Hoop Pines like that are rarely found today as they provided excellent timber. However, the species is not in any danger of dying
out as it is grown extensively in plantations, especially in southern Queensland. The plantations are run on 50 year cycles
producing a very fine timber with many good qualities and end uses. Hoop Pine plantations also have the beneficial effect that
other native plants grow in the understory, unlike in Radiata Pine plantations where the pine needles suppress other plants.
Adiantum hispidulum - Rough Maidenhair Fern
This fern has the distinguishing feature that when very young its new growth emerges with a pink colour. This only lasts for a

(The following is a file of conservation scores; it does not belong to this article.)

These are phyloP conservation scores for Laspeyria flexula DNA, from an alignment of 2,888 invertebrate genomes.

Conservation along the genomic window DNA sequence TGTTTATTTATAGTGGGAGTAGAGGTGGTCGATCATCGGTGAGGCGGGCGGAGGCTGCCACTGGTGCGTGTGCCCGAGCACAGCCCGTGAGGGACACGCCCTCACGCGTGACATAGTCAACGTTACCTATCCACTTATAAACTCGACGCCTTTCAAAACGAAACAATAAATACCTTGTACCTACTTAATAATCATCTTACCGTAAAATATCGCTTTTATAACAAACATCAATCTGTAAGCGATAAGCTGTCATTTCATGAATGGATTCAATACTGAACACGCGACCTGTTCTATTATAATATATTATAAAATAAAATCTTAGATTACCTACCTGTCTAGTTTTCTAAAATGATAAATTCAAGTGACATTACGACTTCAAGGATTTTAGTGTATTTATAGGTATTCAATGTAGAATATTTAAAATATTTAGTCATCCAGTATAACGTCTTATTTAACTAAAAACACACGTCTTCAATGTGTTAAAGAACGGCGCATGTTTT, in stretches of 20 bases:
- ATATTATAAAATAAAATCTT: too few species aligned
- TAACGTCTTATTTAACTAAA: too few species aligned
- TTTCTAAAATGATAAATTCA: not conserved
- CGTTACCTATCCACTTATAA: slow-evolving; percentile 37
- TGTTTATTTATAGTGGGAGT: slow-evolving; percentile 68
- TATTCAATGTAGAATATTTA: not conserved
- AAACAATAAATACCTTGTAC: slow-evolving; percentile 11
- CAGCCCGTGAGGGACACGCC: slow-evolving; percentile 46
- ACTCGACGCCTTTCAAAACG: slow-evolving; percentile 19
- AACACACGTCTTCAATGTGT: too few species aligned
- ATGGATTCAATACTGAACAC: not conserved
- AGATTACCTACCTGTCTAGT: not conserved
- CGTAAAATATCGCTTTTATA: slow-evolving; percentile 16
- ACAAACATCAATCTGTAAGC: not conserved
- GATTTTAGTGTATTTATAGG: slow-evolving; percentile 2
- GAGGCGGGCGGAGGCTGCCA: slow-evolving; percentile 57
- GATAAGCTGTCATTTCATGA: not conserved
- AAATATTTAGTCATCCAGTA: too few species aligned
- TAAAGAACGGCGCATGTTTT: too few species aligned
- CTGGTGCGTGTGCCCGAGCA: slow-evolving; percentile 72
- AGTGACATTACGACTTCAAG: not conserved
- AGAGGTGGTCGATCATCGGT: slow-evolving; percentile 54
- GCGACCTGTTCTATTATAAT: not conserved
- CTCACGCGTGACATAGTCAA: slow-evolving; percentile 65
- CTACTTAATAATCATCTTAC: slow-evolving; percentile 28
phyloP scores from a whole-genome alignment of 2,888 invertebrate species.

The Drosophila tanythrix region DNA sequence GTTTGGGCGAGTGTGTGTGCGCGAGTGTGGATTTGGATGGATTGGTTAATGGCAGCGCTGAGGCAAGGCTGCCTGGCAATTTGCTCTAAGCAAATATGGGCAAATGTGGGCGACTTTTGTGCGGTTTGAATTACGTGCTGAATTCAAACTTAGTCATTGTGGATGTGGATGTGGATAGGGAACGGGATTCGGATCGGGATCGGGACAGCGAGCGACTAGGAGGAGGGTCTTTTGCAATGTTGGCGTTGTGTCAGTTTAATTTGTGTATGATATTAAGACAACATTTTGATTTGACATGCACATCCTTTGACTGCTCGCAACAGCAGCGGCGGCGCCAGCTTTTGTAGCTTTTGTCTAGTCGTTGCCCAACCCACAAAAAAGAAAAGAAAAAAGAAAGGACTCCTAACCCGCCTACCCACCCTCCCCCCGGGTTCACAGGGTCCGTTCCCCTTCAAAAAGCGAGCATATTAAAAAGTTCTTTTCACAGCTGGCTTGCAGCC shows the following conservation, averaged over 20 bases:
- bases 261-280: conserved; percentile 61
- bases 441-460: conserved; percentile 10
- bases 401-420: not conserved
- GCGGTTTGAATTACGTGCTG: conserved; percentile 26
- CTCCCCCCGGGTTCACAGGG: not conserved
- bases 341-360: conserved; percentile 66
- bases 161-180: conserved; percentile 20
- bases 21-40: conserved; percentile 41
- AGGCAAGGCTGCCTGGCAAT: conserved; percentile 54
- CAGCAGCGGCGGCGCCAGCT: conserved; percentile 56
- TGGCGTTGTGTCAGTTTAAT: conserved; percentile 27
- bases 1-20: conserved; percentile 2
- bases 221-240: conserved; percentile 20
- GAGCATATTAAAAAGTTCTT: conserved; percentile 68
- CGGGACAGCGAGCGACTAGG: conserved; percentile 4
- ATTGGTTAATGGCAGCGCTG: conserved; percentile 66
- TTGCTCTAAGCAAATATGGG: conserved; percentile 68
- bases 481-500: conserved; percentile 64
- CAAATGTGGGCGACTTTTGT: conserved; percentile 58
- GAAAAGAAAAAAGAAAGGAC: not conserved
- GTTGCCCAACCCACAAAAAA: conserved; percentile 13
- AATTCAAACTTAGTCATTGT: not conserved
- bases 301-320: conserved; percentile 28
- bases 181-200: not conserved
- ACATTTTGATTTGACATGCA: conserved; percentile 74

few days before turning to green. Maidenhair ferns are widespread and, of the some 200 species world wide, eight species grow
in Australia. In the wild it is found growing in damp areas, near creeks or other damp spots, and so in NSW it is only registered
as occurring in the coastal regions. Adiantum hispidulum also needs to be well shaded, as I have observed that the fronds tend
to get scorched if they happen to catch bright sunlight, which may occur as the plant grows or as overhead shade diminishes.
Around where I live it can be found growing in niches in rock faces, springing up from beneath fallen trees or underneath thick
tree cover. Maidenhairs are often used as house plants but do need a lot of care.
Platycerium superbum - Staghorn Fern
Is an epiphyte, as it grows on trees. Staghorns can be quite large, ones I have measured being two to three metres from top to
bottom and up to two metres across. Where there is a mature specimen of this size, there will often be many others in various
stages of development nearby. The downward hanging lower fronds give the plant their common name, as the relatively narrow